Fantasy Friday – The Nest


Wind whistled through the mountain pass, casting a pile of dead leaves down into the valley. Far below the mountain peaks, a herd of goats grazed. Prized livestock, the animals had long grown accustomed to the presence of the great dragons who took up residence in Haven. The flock had at first been more of an experiment in commerce with the younger races, but after decades of breeding and trade, the dragons had grown fond of their only marketable export. The goats were maneuverable around the mountainsides. Their milk made the finest cheese and they did not require excessive care from the dragons who acted as shepherds.

The meat was good, too.

From his perch overlooking the valley, Toport saw the entire perimeter surrounding the flock. Over the last weeks, the dragons had lost a dozen of their prized goats. There had never been any blood or other traces from a predator. The goats left behind had not even been startled or distraught afterward. It left the dragons puzzled, but only Toport was inclined to address it with any measure of severity. Perhaps the shepherds were not worried about the handful of missing goats, but Toport would not stand idly by while something – or someone – so blatantly stole from his people.

So he stood upon the side of the mountain, coiled along a tall precipice. His immense form, golden scales shining in the sun’s rays, looked part of the mountain itself when dusk approached and the colors in the sky became brilliant red and orange. Perfectly still, one could mistake him for a mass of precious ore which jutted out along the cliff. His wings remained folded close against his back and a scowl cut around his draconic face. Fierce golden eyes watched the valley below.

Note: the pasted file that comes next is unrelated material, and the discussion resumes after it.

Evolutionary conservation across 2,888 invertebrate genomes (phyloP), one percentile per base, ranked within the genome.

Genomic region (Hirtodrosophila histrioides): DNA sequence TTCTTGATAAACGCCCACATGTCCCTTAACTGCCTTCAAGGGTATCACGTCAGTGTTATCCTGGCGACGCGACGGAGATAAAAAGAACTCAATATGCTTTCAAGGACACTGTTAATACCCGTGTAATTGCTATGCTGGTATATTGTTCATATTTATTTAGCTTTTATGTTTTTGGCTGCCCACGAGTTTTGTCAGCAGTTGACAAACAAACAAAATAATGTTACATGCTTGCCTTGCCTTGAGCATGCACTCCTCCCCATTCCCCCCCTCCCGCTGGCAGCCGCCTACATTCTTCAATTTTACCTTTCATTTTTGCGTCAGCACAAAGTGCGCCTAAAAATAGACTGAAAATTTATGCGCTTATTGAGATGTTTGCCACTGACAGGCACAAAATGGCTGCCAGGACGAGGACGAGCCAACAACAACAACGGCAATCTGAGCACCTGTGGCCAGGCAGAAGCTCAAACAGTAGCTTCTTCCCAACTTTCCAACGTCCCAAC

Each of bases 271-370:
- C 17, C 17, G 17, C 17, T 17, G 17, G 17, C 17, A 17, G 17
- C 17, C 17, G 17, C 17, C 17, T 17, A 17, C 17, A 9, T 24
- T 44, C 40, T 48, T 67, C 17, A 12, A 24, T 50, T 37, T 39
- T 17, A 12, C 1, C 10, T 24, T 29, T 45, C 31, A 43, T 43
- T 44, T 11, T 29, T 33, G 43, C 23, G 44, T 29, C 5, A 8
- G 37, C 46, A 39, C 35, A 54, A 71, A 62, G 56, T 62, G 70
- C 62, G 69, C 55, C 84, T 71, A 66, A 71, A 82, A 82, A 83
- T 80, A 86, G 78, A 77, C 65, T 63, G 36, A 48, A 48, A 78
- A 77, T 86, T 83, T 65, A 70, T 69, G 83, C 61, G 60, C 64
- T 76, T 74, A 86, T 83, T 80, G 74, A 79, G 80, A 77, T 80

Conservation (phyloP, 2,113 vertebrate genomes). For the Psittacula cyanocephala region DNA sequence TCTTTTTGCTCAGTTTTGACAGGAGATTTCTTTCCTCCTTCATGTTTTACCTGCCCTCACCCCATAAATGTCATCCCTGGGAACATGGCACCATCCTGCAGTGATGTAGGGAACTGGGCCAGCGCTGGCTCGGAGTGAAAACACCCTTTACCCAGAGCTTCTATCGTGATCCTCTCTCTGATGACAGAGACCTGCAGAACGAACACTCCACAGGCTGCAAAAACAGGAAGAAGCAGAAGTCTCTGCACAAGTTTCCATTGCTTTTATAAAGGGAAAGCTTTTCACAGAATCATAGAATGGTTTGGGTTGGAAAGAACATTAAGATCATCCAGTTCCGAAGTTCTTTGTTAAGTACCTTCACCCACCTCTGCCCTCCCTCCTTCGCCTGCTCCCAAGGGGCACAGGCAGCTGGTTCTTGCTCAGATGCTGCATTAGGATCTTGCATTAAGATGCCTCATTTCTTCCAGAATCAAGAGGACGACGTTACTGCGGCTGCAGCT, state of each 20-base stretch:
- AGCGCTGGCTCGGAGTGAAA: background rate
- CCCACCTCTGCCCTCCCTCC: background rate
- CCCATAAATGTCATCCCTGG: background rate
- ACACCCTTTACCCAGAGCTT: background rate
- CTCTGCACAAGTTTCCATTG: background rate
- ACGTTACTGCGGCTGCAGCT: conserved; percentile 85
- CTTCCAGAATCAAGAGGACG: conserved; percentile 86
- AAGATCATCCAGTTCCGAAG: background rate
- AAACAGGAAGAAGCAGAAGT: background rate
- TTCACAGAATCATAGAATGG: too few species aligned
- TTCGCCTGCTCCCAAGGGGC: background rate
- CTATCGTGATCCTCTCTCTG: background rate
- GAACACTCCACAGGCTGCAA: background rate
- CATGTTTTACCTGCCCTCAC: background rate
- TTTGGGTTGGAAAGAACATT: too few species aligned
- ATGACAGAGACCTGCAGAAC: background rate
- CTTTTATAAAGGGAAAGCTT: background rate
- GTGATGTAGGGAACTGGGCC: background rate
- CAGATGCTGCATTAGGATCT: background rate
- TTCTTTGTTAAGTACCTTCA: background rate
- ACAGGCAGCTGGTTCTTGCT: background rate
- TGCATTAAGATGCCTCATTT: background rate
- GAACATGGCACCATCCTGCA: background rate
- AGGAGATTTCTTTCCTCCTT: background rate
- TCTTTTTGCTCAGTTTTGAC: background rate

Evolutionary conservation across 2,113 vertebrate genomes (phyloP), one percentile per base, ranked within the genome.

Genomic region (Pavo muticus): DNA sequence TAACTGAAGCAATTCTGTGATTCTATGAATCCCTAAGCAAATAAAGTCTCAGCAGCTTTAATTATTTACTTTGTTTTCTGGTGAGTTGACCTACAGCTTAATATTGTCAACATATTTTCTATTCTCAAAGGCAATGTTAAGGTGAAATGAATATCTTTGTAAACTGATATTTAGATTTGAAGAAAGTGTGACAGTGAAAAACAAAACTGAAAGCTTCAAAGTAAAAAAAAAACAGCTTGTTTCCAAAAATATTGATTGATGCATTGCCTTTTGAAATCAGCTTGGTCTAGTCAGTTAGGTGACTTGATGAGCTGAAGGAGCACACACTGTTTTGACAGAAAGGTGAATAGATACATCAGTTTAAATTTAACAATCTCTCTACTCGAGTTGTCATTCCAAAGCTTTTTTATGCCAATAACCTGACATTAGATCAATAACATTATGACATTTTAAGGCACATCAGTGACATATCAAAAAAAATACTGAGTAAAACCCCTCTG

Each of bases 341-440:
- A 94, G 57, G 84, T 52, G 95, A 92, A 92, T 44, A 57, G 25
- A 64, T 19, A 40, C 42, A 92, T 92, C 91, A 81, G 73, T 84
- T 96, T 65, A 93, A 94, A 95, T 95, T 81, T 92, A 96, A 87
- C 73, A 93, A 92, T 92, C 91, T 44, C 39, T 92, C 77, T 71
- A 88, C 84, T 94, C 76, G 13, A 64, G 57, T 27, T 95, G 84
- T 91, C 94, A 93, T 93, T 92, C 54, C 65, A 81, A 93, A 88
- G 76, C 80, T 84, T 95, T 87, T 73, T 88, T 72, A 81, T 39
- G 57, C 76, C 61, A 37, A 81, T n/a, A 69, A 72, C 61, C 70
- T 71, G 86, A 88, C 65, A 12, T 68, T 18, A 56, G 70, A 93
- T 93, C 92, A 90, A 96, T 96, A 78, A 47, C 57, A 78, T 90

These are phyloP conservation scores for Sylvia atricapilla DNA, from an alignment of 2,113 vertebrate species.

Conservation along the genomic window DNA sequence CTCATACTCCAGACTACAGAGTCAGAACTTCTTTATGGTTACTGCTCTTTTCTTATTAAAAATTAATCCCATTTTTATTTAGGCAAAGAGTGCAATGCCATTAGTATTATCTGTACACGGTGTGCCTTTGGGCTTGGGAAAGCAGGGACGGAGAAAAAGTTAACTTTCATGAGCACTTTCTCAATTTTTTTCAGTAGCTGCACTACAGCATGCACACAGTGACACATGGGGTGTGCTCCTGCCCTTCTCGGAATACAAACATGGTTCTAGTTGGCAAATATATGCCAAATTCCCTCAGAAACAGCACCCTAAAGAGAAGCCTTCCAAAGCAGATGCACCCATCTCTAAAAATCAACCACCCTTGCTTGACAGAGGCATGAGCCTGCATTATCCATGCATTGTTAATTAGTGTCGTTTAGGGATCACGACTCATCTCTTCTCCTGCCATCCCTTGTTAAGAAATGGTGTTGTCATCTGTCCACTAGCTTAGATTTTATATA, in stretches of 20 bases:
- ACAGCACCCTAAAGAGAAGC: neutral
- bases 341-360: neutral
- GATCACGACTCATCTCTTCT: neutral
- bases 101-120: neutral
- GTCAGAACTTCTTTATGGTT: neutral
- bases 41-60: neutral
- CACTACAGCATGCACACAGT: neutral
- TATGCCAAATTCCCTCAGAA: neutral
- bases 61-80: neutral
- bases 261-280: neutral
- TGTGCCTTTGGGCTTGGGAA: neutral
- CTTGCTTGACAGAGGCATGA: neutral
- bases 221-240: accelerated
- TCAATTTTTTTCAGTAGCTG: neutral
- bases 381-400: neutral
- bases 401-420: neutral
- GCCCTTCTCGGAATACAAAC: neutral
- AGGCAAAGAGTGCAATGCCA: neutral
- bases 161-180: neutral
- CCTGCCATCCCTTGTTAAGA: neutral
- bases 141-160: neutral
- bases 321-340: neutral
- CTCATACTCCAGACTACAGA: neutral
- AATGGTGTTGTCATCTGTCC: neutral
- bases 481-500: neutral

Night descended upon the flock, further allowing the golden dragon to disappear into the side of the mountain. The dull glow of his eyes slitted as he narrowed his gaze. Movement caught his attention on the westernmost edge of the herd’s grazing field. Two small figures stole across the lush grass toward the serene flock. A low growl emanated from Toport’s maw. These were no fell beasts or sly predators. Of the younger races, only humans dwelt in these parts.

Humans dared to steal from the proud and mighty dragons of Haven.

The great golden dragon slowly spread his wings under the cover of darkness which blanketed the mountains. Biding his time, he watched the tiny human specks draw closer to the sleeping herd. On the other side of the pass, a single dragon, a squat grey beast who acted as shepherd to the flock, lay lazily near a cave entrance. She made no indication that she heard or noticed the figures closing in.